Linking The Global Supply Chain

The state is seeking to assist companies by helping them identify and secure suppliers for the products they need.

“We try to source something locally here in the state first and foremost,” said Preston, noting that if an item is not available within Arkansas, the state will help companies source it from other suppliers throughout the country.

Mike Preston, Secretary, Arkansas Economic Development Commission

“We take it upon ourselves to try to make those connections,” Preston said.

Companies are looking at their supply chains holistically, he said, including potentially sourcing more products and materials domestically if possible. Raw costs might be higher, but once shipping costs and the risk of delays are factored in, it may even out in the end, he said.

Arkansas’ central location, its highway and railway infrastructure, and its access to waterways have made it a prime destination for companies seeking to move their goods within the U.S. and beyond.

“Transportation and logistics make a lot of sense here,” Preston said.

In South Carolina, the state’s Department of Commerce hosts a portfolio of resources and programs known as Service After the Sale, according to Alex Clark, director of marketing and communications at the state agency. This includes a supplier database called SourceSC, where companies with South Carolina operations can list products and services they provide, and/or potential customers can seek services.

The South Carolina Department of Commerce also hosts regular business-to-business events to facilitate connections between companies and suppliers. It also connects companies with consultative resources to enhance their supplier strategy, provide training, and evaluate operational concerns or workforce issues.

Alex Clark SC Department of CommerceAlex Clark, Director of Marketing and Communications, South Carolina Department of Commerce

“All of these services assist companies in diversifying their supplier pool, which allows for flexibility,” said Clark. “These services also help support companies in adjusting to the current environment to maintain as efficient of operations as possible.”

South Carolina also has a dedicated group called SC Logistics, which is part of the SC Council on Competitiveness, that is focused solely on the role of logistics in South Carolina and how that impacts existing and future industry.

The state’s inland ports also help with freight distribution and capacity, Clark added.

G. Subash Alias, CEO of the Missouri Partnership, agreed that the pandemic exposed cracks in the modern supply chain, causing delays that cut into companies’ bottom lines.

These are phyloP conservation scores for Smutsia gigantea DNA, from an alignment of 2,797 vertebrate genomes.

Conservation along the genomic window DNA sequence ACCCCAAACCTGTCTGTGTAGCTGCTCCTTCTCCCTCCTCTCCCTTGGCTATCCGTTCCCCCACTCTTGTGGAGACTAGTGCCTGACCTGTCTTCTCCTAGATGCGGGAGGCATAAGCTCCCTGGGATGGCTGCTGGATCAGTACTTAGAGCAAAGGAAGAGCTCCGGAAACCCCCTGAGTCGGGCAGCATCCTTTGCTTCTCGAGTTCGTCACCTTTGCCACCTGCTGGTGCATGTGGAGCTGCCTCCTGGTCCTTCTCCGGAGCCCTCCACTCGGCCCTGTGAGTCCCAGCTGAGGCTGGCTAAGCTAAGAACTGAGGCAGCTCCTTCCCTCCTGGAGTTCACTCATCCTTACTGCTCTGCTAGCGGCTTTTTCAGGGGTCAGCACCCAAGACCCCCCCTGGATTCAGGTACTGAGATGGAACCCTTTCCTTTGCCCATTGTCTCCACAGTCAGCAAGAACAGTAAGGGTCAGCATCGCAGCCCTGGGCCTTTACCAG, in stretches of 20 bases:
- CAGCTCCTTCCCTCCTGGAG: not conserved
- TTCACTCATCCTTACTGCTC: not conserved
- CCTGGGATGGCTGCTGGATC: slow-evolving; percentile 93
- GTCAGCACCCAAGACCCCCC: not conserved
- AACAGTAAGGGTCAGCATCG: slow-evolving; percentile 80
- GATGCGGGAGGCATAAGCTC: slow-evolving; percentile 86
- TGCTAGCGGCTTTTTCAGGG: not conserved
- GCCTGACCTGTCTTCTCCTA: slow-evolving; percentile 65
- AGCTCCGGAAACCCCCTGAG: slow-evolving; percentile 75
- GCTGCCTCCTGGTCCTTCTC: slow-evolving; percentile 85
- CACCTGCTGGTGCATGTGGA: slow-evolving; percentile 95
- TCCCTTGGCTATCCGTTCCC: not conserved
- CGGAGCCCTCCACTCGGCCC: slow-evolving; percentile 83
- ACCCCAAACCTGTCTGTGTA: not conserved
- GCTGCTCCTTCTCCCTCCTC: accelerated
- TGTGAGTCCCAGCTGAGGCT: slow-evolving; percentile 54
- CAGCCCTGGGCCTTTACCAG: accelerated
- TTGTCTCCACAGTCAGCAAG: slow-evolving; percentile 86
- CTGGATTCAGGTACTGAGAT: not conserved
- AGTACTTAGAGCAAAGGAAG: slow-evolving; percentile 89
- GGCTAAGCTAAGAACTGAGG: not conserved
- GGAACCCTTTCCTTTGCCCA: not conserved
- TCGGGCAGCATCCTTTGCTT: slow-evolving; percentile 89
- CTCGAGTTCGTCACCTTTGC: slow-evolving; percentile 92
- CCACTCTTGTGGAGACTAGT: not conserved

Global Supply ChainA bulk carrier ship located in the port of Charleston, SC. (Photo: adobestock By Joseph Creamer)

He noted that Missouri’s location in the center of the U.S. is a major benefit to companies searching for ways to get products to customers quickly and efficiently.

“Every U.S. Class 1 railroad runs through the state,” said Alias. “There are highways in every direction, putting more than 50% of the U.S. within a day’s drive. Missouri is home to the confluence of the two largest rivers in North America, the Missouri and the Mississippi, and the northernmost ice-free port on the Mississippi. Extensive options for companies to move products makes Missouri an ideal location for businesses opening a new distribution center.”

Kevin Chambers, managing director for logistics and distribution, JobsOhio, said current supply chain issues will take time to resolve, including the shortage of shipping containers and warehouse capacity, congestion at the ports, a shortage of truck drivers, and other issues.

Kevin Chamber JobsOhioKevin Chambers, Managing Director, Logistics and Distribution, JobsOhio

In the meantime, JobsOhio will continue to help companies in the state weather the challenges, he said.

“Many Ohio organizations have reached out to the JobsOhio industry experts throughout the course of the pandemic for assistance as they struggled to get raw materials, components or finished products into the state, or in some cases to distribute their manufactured product outside of Ohio,” said Chambers. “By coordinating with state agencies as appropriate and leveraging connections in the rail, seaport and trucking industries, we continue to assist in the development of collaborative relationships and solutions aimed at alleviating the unprecedented supply chain issues.”

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